Molecular mechanisms underlying associations between genetic variation and disease risk
New GWAS data are revolutionizing our knowledge of the relationship between genetic variation and the risk of complex trait disease risk: There are now 100s of new reliable associations between the presence of SNPs at a particular locus and increased risk of a common disease. Association is not mechanism, but knowledge of association opens the way to discovering mechanism.
There are a substantial number of mechanisms by which a SNP or other genetic variant could affect molecular function in vivo and thus contribute to disease risk. Effects on expression, message processing, message stability, protein folding, post-translational modification and transport can alter the rate at which new protein molecules are deployed. The specific activity of a protein may be affected by changes in ligand binding affinity, catalytic rate or allosteric conformational changes. The half-life of a protein species may be affected by increased rates of chemical change, altered ubiquitination rate, or decreased thermodynamic stability. Many of these factors also apply to non-coding RNA molecules, particularly micro-RNAs, and occurrence of some associations in gene free regions suggests these or other unknown factors play a significant role. Some mechanisms can be analyzed by existing methods or relatively simple extension there of. Others may require the development of new approaches.
The goal of this experiment is to explore current understanding of the molecular level mechanisms underlying associations between SNPs and disease risk, incorporating expertise in each of the known mechanism areas, and as far as possible assigning possible mechanisms for each association locus. The correct mechanisms are unknown, so there can be no ranking of accuracy - that is not the point of the experiment. Rather, the goal is to ascertain which mechanisms appear most relevant, how confidently they can be assigned, and what fraction of loci can currently be assigned plausible mechanisms.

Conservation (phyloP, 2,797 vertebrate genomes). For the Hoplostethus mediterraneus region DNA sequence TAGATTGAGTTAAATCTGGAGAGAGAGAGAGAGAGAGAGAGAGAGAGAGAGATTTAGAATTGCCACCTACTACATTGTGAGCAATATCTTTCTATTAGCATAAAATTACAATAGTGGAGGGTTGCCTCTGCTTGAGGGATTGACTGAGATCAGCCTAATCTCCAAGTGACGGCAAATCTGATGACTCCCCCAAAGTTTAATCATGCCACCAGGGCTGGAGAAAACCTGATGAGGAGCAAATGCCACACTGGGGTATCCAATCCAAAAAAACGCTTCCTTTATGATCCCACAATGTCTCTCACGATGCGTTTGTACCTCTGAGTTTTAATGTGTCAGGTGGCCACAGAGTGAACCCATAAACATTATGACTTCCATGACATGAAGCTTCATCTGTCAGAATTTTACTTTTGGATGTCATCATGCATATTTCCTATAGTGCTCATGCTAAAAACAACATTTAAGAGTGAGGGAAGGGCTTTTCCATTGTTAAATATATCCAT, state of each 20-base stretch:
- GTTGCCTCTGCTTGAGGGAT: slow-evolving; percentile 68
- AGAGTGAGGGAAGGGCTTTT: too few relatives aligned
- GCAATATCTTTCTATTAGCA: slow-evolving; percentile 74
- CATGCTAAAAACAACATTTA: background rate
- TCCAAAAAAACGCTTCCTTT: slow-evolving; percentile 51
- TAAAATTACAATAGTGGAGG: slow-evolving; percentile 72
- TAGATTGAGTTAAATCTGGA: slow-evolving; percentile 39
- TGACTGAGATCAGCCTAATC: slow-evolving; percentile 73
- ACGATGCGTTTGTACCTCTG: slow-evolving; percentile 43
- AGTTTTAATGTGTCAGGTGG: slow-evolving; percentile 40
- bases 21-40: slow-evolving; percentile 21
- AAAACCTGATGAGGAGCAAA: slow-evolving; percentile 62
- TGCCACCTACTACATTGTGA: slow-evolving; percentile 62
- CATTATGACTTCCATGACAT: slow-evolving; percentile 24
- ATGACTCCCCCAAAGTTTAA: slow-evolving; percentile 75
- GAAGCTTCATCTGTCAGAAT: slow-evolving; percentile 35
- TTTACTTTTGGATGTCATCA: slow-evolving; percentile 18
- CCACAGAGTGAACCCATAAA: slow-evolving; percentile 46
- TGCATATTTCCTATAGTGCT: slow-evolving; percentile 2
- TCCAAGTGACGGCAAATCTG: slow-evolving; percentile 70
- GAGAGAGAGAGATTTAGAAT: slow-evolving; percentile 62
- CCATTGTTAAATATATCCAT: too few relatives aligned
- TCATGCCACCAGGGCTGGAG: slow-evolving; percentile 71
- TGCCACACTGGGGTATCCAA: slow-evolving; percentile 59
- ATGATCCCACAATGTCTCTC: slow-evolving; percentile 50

In addition to the insights provided by the numerical evaluation, we anticipate a number of softer but potentially more significant outcomes. Among these are: which mechanisms require more methods development before a satisfactory analysis can be made?, in which areas do we need more data before being able to properly apply analysis methods?, what is likely to be the role of mechanisms other than those mediated through common SNPs?
A similar dataset was included in the pilot CAGI experiment conducted in the Fall of 2010. The only change in the current set is extension of Crohn’s disease coverage to 69 loci, up from 31. Results from the pilot can be seen on the CAGI 2010 archive [link]. Those preliminary results are already interesting, particularly in the spread of mechanism assignments. With the expected greater number of participants in the 2011 full experiment, we should obtain a clear picture of the current state of the art in assigning possible SNP mechanisms for GWAS data.
Participation is open to all. Participation will be particularly solicited from those known to have relevant methods. Participants are required to register through the experiment web site. Participants are invited to submit comments and suggestions through the experiment discussion forum, so the process can be tuned appropriately. Specific queries and concerns can also be sent to [jmoult at umd dot edu]
A list of marker SNPs in known association loci together with all SNPs in significant LD with these will be supplied (typically a total of 200 - 300 candidate SNPs per locus). Markers will be taken from the WTCCC1 seven disease study and published follow-up studies. Approximately 150 high reliability loci will be included.
Summary of proposed data for analysis